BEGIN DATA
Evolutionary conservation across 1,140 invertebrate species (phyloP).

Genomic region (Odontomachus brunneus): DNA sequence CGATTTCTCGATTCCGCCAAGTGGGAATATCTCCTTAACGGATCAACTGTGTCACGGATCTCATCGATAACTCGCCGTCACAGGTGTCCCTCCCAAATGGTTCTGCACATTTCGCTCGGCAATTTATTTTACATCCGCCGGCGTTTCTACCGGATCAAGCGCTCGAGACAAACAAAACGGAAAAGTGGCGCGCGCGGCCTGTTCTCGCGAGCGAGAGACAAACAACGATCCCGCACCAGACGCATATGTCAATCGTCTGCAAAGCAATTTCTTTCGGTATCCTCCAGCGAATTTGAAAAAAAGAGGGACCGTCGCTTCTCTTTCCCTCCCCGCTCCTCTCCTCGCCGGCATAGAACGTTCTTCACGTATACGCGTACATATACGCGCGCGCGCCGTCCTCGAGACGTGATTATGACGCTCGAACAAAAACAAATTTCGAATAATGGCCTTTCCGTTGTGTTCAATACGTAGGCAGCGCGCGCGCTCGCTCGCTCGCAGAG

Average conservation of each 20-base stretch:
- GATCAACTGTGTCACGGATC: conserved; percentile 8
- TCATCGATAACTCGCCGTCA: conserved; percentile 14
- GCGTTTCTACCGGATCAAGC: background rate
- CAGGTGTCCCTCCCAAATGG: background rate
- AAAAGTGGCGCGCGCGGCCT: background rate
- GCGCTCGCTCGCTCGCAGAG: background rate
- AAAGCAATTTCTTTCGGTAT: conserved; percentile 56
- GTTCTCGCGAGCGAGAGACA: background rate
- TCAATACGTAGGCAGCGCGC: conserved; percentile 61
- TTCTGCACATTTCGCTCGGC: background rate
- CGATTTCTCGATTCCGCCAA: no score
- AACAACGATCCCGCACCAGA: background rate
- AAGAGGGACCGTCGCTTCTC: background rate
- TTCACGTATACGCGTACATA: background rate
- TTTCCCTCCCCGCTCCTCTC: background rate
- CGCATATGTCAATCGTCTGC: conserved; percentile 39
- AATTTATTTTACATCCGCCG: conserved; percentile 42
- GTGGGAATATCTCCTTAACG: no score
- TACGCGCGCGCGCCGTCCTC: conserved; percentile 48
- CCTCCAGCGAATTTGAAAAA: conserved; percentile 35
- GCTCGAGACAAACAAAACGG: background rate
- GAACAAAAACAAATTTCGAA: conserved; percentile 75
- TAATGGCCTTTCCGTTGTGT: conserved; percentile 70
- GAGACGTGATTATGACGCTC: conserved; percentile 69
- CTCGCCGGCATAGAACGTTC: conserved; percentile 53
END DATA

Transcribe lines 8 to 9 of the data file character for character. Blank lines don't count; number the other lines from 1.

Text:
- AAAAGTGGCGCGCGCGGCCT: background rate
- GCGCTCGCTCGCTCGCAGAG: background rate